As we wrap up a culturally significant decade full of new trends, tools and techniques, social media as we know it has ended. And with it, so does my Brand Dialogue consultancy—and this blog
SEATTLE, WASHINGTON, USA – December 30th, 2009 – It’s nearly the end of the “Aughts”—the decade when the web went from being informational to social—and as it wraps up I’m thinking social media in its current overinflated state — overhyped, over-examined, and as shiny object — has also come to an end.
Now before you enthusiasts freak out and color me crazy, let’s look at a few things that have happened over the last year that lead me to this conclusion.
- The traditional press have lost their interest in social media as a primary topic. This is clear by browsing the subject matter expert requests on ProfNet and HARO. In the spring and summer of 2009, Twitter, Facebook and anything related to social media were all journos seemed to want to write about. These requests have dropped to nearly zero and the only thing that piques their interest these days are fear-centric articles around privacy, hackers, or bizarre uses of social media. Hype bubble: gone.
- Thousands are falsely proclaiming themselves as experts. It took them long enough but it seems everyone is writing about social media. Marketers everywhere are putting out their takes on it, albeit for many it’s a bit late. I started noticing this trend in the first part of 2009. Between May 2009 and December 29th, 2009, over 11,000 people joined Twitter proclaiming themselves to be some kind of social media expert. (See B.L. Ochman’s great post here) Are you kidding me?!? I was also amazed to see an old-school PR person who’d joined Twitter after Oprah get a local speaking gig on the subject of Twitter. WTF? I’m sorry, but if you’ve joined Twitter after April 2009, it takes some serious cajones to claim you’re a frickin’ expert.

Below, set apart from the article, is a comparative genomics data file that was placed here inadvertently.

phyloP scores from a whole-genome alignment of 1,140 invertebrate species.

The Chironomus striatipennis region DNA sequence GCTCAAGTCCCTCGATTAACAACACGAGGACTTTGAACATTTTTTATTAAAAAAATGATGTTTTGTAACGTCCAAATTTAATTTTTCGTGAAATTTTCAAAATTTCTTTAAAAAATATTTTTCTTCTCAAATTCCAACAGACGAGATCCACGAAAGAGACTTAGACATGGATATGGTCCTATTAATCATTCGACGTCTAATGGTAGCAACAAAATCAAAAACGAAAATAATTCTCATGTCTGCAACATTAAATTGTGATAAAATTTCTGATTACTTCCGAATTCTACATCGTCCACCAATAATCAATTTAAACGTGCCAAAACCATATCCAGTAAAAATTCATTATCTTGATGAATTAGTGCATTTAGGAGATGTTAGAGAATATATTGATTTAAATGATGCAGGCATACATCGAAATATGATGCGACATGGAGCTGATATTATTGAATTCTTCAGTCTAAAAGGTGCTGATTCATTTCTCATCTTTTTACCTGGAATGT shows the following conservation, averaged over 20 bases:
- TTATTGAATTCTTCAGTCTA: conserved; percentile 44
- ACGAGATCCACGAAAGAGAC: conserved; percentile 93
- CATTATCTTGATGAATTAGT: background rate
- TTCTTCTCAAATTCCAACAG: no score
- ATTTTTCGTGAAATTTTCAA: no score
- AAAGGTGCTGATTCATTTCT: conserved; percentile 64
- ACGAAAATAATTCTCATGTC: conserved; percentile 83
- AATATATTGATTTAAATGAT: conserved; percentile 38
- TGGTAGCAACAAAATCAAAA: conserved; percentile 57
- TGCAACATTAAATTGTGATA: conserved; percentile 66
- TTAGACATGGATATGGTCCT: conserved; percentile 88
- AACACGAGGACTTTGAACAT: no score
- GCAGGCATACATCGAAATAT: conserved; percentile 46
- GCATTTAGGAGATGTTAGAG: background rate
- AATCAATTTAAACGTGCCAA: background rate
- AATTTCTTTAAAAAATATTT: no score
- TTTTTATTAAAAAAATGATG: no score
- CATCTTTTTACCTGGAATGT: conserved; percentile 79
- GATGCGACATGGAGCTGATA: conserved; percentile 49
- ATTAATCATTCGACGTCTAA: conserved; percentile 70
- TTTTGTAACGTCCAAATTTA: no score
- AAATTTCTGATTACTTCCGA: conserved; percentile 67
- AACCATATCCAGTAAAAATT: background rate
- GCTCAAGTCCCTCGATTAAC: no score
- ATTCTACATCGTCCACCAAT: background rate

- Corporations have found their social media “voice.” After several years of watching and waiting, 2009 marked the year when the majority of the US Fortune 500 got off their butts and got out onto the Social Media Dance Floor. There are plenty of smaller firms (and strangely, many Canadian firms) who are still unsure about this <sarcasm>crazy new trend</sarcasm> but primarily because their budgets are tight and their marketing teams are absolutely maxed out.
- The free ride for consumers to say whatever they want is over. Corporations are starting to fight back. Witness the mom blogger who claimed the TSA had violated her rights and snatched her child from her—and then found out the TSA had their own blog as well as footage showing her claims were exaggerated at best. TSA is also going after bloggers who’ve leaked sensitive information. 2010 will be the year that organizations move from silence to defense to offense. Also witness the New Zealand blogger thrown in jail for violating a supression order.
- Social media has become the CB Radio of the 21st Century. With all the noise, searching for any seriously valuable content on social marketing programs is hugely challenging now, because of how much crap is out there. Marketers still looking to get a start will find themselves perplexed by their search results and when they try to track down experienced help, they’ll encounter the self-proclaimed social media “ninjas” referenced above. Google isn’t pulling great results for this topic right now and it’s only going to get worse.